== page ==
The opinion will provide guidance on how to build on existing structures like citizens' dialogues and assemblies, social dialogue committees in order to structure and mainstream the dialogue with civil society. It will also make recommendations about how to encourage information sharing and public understanding of climate action; how to create real and virtual spaces for exchange on climate and how to build capacity to facilitate grassroots initiatives, among others.
Opinions with Workers' Group members as rapporteur/co-rapporteur/rapporteur-general
In this opinion the EESC defends the following points:
1. The EU and Member States should ensure that the gender perspective is fully integrated in COVID-19 recovery measures.
2. Gender equality should be fully taken into account in the forthcoming Multiannual Financial Framework 2021-2027.
3. The Gender Equality Strategy should be coordinated involving all Member States, social partners and civil society organisations.
4. To put an end to the gender pay gap (16%), binding measures on gender pay transparency are unavoidable.
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While the recovery after COVID-19 crisis is a top priority, the EESC stresses that this should not steer the EU away from its medium and long-term objectives, as outlined in the European Green Deal, 2020 Sustainable Growth Strategy, and the European Pillar for Social Rights. There is a need for a resilient, technology-driven European economy that is defined by the protection of the environment. The EESC underlines that strategies aimed at enhanced economic sustainability need to be developed around productivity, but they cannot be allowed to happen at the expense of workers' rights and social development. The EESC advocates for re-thinking supply chains, underlines that social aspects should be emphasised, start-ups should be encouraged and that the cornerstone of sustainable economic growth in the EU should be the creation and development of a truly circular economy. Open dialogue with social partners and civil society remains key to setting the economic direction.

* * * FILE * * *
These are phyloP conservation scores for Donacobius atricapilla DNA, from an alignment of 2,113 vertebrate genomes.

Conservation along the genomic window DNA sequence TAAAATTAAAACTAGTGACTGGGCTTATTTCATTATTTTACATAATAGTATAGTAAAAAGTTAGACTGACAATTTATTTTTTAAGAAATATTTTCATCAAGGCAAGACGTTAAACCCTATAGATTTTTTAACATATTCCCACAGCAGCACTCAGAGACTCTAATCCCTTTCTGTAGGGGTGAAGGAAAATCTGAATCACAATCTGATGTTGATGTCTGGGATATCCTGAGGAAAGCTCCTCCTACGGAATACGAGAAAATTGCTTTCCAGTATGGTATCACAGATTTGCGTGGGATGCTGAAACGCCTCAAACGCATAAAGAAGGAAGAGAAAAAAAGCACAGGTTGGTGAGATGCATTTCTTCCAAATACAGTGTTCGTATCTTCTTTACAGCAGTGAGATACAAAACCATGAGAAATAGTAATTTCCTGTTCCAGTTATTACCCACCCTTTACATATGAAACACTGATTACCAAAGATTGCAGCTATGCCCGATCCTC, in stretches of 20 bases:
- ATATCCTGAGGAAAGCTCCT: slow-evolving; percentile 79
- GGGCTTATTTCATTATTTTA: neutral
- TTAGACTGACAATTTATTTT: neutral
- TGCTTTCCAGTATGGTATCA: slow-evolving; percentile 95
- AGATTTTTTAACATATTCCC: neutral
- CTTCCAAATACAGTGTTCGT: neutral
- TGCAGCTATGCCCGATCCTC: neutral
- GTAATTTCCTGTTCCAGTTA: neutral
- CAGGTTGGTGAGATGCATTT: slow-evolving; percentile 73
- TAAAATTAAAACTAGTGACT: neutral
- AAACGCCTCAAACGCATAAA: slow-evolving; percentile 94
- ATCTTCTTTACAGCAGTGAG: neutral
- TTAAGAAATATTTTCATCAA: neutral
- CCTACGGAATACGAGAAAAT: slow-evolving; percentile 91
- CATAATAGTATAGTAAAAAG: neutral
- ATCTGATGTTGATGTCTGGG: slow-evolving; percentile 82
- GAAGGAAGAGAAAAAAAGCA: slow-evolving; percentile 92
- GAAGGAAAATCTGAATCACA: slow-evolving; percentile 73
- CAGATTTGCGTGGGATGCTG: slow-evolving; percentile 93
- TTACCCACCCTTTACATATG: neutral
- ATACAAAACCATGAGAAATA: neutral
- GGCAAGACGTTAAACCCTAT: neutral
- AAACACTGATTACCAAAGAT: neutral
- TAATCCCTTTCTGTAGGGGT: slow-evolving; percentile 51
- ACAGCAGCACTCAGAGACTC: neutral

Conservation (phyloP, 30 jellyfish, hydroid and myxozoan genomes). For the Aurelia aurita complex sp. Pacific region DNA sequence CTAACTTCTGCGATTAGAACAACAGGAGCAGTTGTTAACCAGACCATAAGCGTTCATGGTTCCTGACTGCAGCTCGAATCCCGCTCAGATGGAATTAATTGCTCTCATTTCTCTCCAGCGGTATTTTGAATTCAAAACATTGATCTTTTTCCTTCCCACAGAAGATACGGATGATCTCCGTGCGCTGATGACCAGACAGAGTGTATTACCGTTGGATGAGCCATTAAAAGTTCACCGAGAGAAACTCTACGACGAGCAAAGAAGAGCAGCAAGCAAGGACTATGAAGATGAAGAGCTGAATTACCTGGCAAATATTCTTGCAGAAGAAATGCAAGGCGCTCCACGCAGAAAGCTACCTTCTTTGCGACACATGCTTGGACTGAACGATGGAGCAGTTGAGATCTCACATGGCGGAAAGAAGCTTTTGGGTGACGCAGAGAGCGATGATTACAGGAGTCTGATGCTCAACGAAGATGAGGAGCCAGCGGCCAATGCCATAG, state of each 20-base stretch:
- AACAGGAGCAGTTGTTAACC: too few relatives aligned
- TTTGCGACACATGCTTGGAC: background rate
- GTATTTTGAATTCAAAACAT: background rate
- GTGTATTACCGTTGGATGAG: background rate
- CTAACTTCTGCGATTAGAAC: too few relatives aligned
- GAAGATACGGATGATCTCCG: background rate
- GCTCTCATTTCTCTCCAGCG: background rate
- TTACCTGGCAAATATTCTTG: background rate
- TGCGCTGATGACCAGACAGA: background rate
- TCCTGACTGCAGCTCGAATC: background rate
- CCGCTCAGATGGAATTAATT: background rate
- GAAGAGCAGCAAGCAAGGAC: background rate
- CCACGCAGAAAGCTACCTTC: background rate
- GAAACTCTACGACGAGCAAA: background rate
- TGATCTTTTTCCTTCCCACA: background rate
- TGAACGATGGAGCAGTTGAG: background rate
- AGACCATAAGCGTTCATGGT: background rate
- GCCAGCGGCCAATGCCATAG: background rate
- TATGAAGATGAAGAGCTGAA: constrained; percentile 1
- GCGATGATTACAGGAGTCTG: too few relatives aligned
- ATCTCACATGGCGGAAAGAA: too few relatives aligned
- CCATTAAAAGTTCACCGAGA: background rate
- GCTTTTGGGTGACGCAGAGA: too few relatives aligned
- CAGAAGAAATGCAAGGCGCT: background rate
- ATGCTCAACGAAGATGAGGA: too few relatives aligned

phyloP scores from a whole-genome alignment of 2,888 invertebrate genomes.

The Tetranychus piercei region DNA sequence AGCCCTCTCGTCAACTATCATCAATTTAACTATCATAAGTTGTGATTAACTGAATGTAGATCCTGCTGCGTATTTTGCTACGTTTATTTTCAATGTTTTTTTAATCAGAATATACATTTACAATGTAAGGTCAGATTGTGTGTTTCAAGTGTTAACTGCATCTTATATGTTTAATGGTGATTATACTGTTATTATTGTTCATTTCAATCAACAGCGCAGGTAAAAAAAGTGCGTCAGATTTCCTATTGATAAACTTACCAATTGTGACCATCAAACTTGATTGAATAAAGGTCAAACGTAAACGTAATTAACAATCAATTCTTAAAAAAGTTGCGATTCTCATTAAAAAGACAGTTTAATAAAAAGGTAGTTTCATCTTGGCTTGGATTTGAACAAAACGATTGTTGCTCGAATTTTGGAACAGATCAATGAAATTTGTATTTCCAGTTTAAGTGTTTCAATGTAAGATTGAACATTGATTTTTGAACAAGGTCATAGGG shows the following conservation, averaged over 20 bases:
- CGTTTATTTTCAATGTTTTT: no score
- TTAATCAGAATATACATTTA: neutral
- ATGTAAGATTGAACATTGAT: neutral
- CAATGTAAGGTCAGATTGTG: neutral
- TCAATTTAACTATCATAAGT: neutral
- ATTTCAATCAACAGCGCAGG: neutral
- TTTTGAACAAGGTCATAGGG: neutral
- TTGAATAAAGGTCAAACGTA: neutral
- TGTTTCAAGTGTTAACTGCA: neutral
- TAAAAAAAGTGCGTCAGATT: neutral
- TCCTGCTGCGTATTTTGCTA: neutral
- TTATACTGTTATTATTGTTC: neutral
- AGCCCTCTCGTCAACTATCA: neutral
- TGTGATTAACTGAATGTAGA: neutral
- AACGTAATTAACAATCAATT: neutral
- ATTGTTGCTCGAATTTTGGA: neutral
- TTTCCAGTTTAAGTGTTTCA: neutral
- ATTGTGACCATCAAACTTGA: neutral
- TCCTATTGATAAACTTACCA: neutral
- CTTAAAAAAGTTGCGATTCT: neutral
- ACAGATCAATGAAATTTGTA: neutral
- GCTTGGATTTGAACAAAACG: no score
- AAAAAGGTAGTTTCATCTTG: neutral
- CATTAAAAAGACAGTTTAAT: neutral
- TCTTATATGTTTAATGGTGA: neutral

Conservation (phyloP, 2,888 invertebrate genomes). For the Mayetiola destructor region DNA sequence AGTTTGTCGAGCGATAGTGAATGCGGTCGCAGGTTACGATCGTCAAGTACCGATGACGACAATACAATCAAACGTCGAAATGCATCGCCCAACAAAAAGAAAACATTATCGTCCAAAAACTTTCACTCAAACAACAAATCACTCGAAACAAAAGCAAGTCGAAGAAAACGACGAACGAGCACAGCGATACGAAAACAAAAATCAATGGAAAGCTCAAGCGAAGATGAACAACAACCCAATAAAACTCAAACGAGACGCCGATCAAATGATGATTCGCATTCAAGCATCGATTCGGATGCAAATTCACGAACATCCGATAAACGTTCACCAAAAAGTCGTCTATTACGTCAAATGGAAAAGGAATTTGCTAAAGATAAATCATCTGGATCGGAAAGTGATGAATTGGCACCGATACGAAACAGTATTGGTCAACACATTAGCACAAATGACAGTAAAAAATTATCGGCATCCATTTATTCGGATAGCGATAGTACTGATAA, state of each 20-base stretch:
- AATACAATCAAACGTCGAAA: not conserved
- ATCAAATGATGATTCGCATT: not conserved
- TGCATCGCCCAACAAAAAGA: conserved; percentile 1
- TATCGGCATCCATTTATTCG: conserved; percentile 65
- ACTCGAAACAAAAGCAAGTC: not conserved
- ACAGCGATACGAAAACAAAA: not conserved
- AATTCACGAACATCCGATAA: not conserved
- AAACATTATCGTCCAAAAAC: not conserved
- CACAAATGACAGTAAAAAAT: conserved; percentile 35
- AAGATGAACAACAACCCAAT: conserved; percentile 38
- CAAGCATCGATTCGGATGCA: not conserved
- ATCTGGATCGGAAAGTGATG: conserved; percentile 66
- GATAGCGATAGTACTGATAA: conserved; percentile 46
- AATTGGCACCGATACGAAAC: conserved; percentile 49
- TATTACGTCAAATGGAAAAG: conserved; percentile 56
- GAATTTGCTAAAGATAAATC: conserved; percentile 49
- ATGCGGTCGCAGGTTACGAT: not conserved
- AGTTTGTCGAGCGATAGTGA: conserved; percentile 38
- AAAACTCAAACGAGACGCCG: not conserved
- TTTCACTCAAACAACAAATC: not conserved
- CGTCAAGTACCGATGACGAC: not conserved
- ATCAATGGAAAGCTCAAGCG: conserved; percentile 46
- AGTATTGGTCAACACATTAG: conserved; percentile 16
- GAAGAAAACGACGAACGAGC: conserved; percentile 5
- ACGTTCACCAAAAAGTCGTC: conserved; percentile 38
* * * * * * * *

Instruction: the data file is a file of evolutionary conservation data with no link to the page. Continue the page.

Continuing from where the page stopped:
Social, human rights, and environmental impacts from mandatory due diligence as a legal duty of care are expected to be significant
The EESC opinion could examine, inter alia, the definition of "company interest", the scope of companies and enterprises to which the eventual due diligence legislation should apply, the scope of the due diligence obligations, the role of the board and its members, the identification and setting of standards, liability for failure to fulfil due diligence obligations, the role of Member States in ensuring the effective fulfilment of the due diligence obligation.
In its White Paper on AI the Commission makes proposals to promote the development of AI in Europe while guaranteeing respect of fundamental rights. AI is growing fast, which is why Europe must maintain and increase its level of investment. At the same time, AI presents potential risks that need to be addressed. The White Paper identifies options for maximizing the benefits of AI and solving the problems it poses, and invites stakeholders to comment on these options.
The aim of this opinion is to promote European legislation on circular public procurement, through convergence between the main purpose of the contract and environmental protection, greater attention to small and micro-enterprises, local production and the protection of social rights. This can be achieved by looking for and favouring solutions with a lower impact on the environment throughout their lifespan.
The EESC welcomes this package of new initiatives in a wide range of areas and advocates a European path to digitalisation by seizing the opportunities for the economy together with the protection of our data to ensure privacy and self-determination.
Own-initiative opinion postponed to the autumn
The purpose of the opinion is to examine the extent to which existing EU company law currently serves as an "expedient" for the politically-desirable Green Deal and which gaps still need to be closed, in particular regarding corporate social responsibility obligations. The opinion will aim at following-up on the European Commission's initiative on due diligence and broadening the debate on sustainable corporate governance interlinking the social, environmental and economic dimensions.